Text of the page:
The Making of Mister Roberts


Mister Roberts, a comic drama set aboard a US Navy cargo ship during the Second World War, was a long-running hit on Broadway. Written by Joshua Logan and Thomas Heggen (from Heggen’s novel), it had earned Henry Fonda a Tony award in 1948, and when it was turned into a film in 1955, the posters simply said, “The six-year stage smash on the screen!”

However, its transition was anything but smooth. Firstly, unbeknown to Fonda, Warner Bros considered two other actors before him to play Lt Doug Roberts – William Holden and Marlon Brando – for box-office reasons (Fonda had been off the screen since 1948). But director John Ford threatened to quit if Fonda wasn’t cast.

This was ironic, as Fonda did not approve of Ford’s approach to the material, understandably regarding himself as something of a house expert on the play. “He didn’t know the timing,” said Fonda. “He didn’t know where the laughs were.”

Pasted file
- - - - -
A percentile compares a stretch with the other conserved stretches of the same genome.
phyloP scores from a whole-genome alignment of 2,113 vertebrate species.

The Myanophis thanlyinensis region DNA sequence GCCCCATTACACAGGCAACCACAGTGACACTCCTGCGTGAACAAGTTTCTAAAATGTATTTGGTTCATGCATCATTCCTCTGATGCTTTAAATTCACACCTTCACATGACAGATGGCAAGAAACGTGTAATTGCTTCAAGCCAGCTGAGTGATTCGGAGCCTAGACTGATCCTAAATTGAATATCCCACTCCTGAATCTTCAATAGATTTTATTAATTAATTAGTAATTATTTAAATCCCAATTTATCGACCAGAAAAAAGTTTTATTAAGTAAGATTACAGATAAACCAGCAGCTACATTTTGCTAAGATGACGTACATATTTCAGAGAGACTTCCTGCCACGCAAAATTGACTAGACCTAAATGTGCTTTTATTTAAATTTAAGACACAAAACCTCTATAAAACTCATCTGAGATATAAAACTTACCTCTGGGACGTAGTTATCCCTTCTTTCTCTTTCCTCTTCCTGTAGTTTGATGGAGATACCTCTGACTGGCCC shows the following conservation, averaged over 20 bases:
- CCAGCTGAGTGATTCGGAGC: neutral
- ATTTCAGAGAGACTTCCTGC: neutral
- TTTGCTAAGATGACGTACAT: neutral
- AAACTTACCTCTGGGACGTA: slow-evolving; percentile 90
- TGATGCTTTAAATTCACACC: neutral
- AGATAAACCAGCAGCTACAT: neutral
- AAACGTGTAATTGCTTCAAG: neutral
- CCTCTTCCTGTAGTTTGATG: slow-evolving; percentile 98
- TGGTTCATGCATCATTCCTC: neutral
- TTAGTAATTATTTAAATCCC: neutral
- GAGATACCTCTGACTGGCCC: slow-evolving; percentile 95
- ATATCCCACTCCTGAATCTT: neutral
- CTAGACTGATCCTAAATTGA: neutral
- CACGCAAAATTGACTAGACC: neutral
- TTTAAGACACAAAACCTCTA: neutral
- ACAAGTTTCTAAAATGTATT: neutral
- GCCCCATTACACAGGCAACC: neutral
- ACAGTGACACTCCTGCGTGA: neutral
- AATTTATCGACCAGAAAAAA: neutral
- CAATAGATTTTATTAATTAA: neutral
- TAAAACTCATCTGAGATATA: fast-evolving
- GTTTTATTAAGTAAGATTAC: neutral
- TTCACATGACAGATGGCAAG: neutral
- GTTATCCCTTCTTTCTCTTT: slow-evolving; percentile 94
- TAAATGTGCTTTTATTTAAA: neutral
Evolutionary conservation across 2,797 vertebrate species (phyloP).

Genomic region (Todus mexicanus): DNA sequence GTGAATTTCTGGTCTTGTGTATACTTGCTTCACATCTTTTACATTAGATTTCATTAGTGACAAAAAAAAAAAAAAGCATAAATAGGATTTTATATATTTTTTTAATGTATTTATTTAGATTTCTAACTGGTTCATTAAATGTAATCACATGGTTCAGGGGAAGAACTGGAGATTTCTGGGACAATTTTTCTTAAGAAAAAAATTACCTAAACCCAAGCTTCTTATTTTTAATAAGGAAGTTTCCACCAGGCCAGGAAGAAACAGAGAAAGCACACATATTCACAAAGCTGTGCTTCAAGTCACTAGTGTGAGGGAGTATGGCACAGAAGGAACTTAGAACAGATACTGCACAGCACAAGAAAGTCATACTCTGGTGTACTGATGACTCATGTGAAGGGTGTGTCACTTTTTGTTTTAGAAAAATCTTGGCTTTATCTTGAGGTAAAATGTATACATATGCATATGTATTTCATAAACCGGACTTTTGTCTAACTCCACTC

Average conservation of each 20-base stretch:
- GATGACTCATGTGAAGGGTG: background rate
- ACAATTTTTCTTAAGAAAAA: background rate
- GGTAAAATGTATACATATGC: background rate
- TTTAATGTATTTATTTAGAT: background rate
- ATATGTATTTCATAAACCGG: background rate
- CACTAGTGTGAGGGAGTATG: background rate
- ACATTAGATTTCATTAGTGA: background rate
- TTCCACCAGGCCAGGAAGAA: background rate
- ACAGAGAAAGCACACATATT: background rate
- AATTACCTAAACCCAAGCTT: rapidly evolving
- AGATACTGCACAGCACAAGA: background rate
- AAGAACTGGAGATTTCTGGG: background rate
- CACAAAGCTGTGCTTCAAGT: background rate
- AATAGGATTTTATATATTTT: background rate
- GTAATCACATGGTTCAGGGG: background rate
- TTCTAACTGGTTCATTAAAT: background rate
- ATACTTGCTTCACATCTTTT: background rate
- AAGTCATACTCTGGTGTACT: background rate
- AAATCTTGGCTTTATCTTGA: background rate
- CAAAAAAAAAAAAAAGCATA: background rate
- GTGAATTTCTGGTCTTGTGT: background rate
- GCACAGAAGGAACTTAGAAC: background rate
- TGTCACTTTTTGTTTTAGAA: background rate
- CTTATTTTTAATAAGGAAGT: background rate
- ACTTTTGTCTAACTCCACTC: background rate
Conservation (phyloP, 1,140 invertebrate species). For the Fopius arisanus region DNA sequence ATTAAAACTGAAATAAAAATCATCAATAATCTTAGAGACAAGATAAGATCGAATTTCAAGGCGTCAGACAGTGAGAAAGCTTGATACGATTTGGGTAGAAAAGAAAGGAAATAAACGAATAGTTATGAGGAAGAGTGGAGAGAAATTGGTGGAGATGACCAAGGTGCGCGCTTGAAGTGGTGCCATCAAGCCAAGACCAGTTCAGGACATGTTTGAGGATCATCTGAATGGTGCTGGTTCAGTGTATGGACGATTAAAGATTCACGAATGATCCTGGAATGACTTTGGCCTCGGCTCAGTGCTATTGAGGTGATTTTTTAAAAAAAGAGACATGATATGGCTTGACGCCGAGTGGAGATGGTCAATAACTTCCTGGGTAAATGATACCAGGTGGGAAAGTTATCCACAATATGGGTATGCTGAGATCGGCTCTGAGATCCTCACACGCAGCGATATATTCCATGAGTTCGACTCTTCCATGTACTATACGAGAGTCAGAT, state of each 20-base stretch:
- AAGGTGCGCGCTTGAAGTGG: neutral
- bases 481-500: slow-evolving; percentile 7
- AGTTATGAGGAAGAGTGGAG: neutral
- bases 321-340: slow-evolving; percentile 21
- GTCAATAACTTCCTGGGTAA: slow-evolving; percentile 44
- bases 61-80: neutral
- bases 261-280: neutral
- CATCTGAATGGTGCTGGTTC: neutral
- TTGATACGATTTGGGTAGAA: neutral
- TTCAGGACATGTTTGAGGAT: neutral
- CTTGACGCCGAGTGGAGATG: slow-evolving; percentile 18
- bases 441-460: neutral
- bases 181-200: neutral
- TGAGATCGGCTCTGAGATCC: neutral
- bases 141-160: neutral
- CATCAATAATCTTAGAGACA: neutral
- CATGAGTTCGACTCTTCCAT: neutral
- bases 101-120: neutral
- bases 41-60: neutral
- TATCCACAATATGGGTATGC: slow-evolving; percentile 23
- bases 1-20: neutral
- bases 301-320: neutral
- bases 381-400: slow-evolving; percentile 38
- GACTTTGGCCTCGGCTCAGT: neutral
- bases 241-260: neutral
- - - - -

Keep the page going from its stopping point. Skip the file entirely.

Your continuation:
The pair came to blows. Literally. Though filming in Hawaii had got off to a festive start, with actor Ward Bond getting married, differences soon emerged between Fonda and Ford. During one encounter, Ford punched Fonda across the room.

The larger-than-life Ford became introspective and depressed, drinking heavily and refusing to eat, and then a gall-bladder attack forced him to retire from the project.

Mervyn LeRoy replaced him and shot all the studio scenes. Fonda liked his approach: simply to film the play. Some material was even shot, uncredited, by Joshua Logan, who’d adapted the script with Frank S Nugent.

The film won an Oscar, but it went not to Fonda but to Jack Lemmon for his role as Frank Pulver, a character so popular he got his own film in 1964, the disappointing Ensign Pulver, with Robert Walker Jr in the title role.